U.S. sovereign bond prices held higher after the Treasury Department auctioned $34 billion in five-year notes at a high yield of 1.129 percent on Tuesday. The bid-to-cover ratio, an indicator of demand, was 2.39, slightly below a recent average of 2.42.
Indirect bidders, which include major central banks, were awarded 61.4 percent, above a recent average of 59 percent. Direct bidders, which include domestic money managers, bought 4.4 percent, below a recent average of 8 percent.
Five-year notes last yielded about 1.1119 percent, having closed the previous session at 1.127 percent. Bond yields move inversely to prices.
"U.S. debt auctions haven't been hugely supported lately," Kit Juckes, strategist at Societe Generale, said in a note on Tuesday.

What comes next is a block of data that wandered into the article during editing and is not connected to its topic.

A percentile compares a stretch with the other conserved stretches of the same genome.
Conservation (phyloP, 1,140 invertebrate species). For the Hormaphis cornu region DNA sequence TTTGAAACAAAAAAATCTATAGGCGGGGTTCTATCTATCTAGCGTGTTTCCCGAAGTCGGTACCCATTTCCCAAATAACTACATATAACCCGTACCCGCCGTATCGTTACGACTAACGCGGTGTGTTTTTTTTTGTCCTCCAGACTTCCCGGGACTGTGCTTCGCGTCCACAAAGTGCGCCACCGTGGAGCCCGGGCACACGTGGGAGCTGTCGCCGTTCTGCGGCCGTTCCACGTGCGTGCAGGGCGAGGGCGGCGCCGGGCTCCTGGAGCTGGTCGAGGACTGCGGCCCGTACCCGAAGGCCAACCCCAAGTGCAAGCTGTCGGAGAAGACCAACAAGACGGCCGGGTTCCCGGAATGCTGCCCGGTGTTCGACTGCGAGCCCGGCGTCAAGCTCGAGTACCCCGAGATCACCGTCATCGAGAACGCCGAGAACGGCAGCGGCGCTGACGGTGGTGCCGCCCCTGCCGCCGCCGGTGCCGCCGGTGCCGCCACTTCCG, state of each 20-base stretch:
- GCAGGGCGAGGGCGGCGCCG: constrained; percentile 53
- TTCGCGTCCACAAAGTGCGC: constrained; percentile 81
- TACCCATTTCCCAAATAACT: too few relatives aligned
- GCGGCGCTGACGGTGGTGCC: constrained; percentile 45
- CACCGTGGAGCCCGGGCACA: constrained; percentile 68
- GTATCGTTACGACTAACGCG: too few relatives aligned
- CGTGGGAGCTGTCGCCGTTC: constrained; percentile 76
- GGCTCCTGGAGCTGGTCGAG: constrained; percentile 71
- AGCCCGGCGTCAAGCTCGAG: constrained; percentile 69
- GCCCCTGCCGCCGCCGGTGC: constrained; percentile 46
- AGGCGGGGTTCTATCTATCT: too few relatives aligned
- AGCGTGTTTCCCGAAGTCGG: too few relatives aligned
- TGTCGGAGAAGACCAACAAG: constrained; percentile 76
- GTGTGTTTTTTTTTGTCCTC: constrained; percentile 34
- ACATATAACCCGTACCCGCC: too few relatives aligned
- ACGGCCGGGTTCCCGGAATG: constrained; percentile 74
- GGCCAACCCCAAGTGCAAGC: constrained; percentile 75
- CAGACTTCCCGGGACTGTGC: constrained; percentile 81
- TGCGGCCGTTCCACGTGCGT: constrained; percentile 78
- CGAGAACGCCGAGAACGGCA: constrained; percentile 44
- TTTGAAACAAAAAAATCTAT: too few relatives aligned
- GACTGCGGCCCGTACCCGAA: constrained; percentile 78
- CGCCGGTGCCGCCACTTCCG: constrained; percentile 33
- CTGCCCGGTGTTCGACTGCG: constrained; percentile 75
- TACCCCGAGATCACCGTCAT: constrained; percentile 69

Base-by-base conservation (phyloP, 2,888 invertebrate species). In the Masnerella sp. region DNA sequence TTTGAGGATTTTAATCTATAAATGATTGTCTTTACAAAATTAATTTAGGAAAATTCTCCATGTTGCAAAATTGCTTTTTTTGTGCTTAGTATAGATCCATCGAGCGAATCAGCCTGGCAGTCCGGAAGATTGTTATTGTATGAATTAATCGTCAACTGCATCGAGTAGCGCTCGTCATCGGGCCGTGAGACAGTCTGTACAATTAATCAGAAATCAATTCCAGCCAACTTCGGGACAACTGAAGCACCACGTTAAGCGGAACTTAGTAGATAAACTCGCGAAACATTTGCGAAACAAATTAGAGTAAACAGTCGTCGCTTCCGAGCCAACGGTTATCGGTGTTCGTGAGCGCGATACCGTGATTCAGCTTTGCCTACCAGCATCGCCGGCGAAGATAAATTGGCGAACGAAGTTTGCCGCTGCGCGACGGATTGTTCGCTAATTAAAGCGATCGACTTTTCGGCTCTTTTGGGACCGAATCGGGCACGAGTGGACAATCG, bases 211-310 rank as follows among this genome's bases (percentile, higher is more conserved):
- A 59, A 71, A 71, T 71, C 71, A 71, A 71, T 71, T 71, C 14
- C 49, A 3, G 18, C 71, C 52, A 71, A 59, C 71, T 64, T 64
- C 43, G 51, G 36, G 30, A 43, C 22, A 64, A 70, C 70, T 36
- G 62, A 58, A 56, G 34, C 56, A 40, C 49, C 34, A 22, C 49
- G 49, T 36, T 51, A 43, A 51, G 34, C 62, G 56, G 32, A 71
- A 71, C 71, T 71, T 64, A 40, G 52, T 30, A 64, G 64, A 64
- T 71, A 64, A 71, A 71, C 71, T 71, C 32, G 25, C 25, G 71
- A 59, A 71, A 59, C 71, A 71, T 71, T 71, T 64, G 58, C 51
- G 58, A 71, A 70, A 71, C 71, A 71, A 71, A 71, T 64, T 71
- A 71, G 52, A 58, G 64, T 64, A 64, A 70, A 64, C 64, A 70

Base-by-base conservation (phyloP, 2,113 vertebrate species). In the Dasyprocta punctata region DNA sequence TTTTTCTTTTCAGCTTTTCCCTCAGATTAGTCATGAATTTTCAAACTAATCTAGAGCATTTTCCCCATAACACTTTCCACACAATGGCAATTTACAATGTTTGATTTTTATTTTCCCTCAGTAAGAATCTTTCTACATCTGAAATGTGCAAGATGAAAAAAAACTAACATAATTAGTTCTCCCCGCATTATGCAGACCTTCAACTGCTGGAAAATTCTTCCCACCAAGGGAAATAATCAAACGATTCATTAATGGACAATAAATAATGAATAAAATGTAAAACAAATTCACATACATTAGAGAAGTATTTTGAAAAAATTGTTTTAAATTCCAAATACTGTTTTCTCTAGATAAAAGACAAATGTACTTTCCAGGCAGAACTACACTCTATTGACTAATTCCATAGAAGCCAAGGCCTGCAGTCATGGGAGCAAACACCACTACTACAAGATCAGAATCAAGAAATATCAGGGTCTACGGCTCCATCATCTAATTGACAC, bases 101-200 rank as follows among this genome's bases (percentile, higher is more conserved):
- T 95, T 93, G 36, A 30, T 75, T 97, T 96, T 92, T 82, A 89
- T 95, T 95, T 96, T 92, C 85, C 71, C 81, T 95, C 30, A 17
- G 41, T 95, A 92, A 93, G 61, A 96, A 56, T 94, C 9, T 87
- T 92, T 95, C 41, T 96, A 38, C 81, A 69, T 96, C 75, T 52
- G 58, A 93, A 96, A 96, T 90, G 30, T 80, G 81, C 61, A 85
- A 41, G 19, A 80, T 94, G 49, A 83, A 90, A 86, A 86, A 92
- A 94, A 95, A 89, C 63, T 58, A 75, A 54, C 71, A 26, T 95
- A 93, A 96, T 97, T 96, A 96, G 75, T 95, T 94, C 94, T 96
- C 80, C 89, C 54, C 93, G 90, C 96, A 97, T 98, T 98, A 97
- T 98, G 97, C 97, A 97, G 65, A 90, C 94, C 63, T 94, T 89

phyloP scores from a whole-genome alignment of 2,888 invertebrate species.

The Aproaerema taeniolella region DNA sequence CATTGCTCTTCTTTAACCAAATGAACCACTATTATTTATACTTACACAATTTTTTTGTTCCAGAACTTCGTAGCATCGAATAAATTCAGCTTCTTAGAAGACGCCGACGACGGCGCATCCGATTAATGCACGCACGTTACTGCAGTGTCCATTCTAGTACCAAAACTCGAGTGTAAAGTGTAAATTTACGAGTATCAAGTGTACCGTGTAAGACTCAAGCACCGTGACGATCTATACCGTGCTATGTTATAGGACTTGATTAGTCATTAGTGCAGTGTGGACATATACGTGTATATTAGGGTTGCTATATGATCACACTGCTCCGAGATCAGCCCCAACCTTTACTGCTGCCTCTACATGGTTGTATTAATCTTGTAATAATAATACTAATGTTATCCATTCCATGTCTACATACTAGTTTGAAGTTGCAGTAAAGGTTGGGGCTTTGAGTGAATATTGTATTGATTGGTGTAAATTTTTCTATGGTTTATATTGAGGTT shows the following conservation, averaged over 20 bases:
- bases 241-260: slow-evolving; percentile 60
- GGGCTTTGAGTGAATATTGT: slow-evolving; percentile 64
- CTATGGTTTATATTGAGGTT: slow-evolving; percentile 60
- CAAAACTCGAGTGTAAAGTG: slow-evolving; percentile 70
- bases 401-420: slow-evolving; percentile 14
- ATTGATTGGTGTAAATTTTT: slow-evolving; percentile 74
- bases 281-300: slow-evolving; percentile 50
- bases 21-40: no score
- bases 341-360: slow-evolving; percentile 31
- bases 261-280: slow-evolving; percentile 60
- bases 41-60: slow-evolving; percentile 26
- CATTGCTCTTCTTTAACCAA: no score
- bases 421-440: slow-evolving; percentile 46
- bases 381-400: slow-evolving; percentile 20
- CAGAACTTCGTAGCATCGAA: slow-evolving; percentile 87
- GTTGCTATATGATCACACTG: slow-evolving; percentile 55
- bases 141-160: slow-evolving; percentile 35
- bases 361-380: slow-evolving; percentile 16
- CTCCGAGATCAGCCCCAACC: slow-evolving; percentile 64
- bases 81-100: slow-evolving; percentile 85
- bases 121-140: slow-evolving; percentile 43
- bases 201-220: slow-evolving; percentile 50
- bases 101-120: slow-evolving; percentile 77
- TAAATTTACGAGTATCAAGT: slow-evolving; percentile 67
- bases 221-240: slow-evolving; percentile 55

Benchmark 10-year notes rose on Tuesday, as did 30-year bonds. Yields on 10-year notes held below the widely eyed 1.6 percent mark, near 1.5591 percent after hitting a session low near the market open of about 1.546 percent.
The week will continue to be a heavy one for U.S. sovereign bond issuance. The Treasury auctioned $26 billion in at a high yield of 0.750 percent on Monday. It will also auction $28 billion of 7-year notes and $13 billion of 2-year floating-rate notes on Wednesday.
The yield on the German 10-year bund hit a low of -0.161 percent, its lowest level since July 12.
Economic data due from the U.S. on Tuesday include the Case-Shiller home price index and the Conference Board's consumer confidence report for September.
Crude oil futures declined on Tuesday after rallying more than 3 percent on Monday. The volatility comes as major oil-producing countries meet in Algiers amid rumors of a long-awaited OPEC deal to freeze crude production.